Italian hospitals give ASP-based RIS a try

November 17, 2003

Radiologists at two hospitals in Pisa, Italy, are testing an application service provider solution for their institution-wide radiology information system. Reports generated in any one of the five radiology departments at Santa Chiara Hospital and

Radiologists at two hospitals in Pisa, Italy, are testing an application service provider solution for their institution-wide radiology information system. Reports generated in any one of the five radiology departments at Santa Chiara Hospital and Cisanello Hospital are transferred 300 km to a central archive near Rome. The ASP vendor has also assumed responsibility for daily maintenance and technical support of the hospitals' RIS.

The switch to an ASP-based solution was made early this year after radiologists in Pisa decided to replace their technologically obsolete 10-year-old RIS and promote better integration between the hospitals' separate radiology departments. Doctors considered software solutions from five vendors before opting for the remotely hosted RIS.

"We chose the RIS that offered the best technical solution and was most favorable economically," said Dr. Davide Caramella, an associate professor of diagnostic and interventional radiology at the University of Pisa. "When we compared quotes for this solution as a hosted RIS and an ASP-based RIS, the second was much more favorable."

Onsite system deployment began in May. Hardware installation in the departments of university radiology, neuroradiology, and emergency radiology at Santa Chiara Hospital and in the departments of hospital radiology and advanced imaging at Cisanello Hospital took 20 days. A total of 150 radiology staff also underwent a five-hour training program, a process that took 320 hours to complete.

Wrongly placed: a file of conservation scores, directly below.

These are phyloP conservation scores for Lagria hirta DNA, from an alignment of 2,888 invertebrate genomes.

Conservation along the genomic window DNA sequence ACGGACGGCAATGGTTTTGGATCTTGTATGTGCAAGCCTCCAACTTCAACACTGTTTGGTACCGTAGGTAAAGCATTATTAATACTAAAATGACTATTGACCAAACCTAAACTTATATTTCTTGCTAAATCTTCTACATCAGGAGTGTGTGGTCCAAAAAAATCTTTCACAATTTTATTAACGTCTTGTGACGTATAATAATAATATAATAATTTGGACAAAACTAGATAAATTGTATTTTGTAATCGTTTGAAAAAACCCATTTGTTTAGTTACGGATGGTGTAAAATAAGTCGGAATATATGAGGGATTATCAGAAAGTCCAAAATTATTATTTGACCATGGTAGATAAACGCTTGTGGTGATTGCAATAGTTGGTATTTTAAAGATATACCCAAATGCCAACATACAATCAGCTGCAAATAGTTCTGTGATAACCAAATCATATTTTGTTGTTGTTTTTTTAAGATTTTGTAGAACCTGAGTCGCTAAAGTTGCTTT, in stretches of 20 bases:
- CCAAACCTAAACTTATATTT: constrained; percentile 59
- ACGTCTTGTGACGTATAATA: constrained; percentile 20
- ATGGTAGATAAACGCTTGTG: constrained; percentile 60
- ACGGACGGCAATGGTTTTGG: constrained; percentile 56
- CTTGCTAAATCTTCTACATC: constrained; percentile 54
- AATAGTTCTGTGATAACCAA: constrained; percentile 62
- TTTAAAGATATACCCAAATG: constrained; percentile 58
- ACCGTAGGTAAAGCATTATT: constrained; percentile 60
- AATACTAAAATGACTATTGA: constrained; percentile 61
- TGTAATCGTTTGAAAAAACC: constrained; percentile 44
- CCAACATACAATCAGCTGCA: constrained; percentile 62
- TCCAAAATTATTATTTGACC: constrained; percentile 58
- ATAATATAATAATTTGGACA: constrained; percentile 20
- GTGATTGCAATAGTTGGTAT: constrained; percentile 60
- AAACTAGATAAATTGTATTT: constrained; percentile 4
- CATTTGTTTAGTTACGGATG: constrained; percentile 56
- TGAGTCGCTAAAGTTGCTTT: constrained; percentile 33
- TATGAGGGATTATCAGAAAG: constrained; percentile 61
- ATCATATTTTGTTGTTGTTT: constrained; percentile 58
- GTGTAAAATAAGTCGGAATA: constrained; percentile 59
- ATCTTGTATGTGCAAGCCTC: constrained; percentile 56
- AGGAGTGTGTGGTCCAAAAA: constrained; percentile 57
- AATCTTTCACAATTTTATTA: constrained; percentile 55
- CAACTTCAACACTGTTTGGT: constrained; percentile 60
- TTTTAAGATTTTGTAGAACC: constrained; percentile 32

Operation of the RIS started at the beginning of June, and over 30,000 reports were archived during the first three months. Digital signatures are used to authenticate reports prepared in the radiology departments. A multilevel firewall protects communication with the remote archive, which receives reports via a 2-MBit/sec HDSL line.

"You don't really realize that you are accessing a distant server," Caramella said. "The only moment you appreciate that it is not local is when you first log in, which takes a few seconds."

Network connections have been made to 67 clients, half of which have voice recognition installed. Work list management is being introduced for 23 DICOM-compatible modalities, including seven ultrasound units, five digital x-ray units, and 11 cross-sectional (CT and MR) scanners.

Implementation of the ASP-based RIS has not been entirely problem-free, however. Radiologists continue to experience difficulties accessing reports archived in their former RIS, so they have kept the old system "alive" for the time being, Caramella said. Service disruption has also occurred, most notably in September, when a primary server crash left both hospitals without a RIS for three and a half hours. But the system survived Italy's national power blackout during the evening of Sept. 28, thanks to backup electrical generators serving Santa Chiara's emergency radiology department and the ASP center.

"I receive plenty of telephone calls from colleagues asking me what we think about this solution, and I have to be honest," Caramella said. "I point out the advantages, but also the problems we have seen. We are still in the experimental stage, at least in Italy, and there are still some minor details that have to be worked out."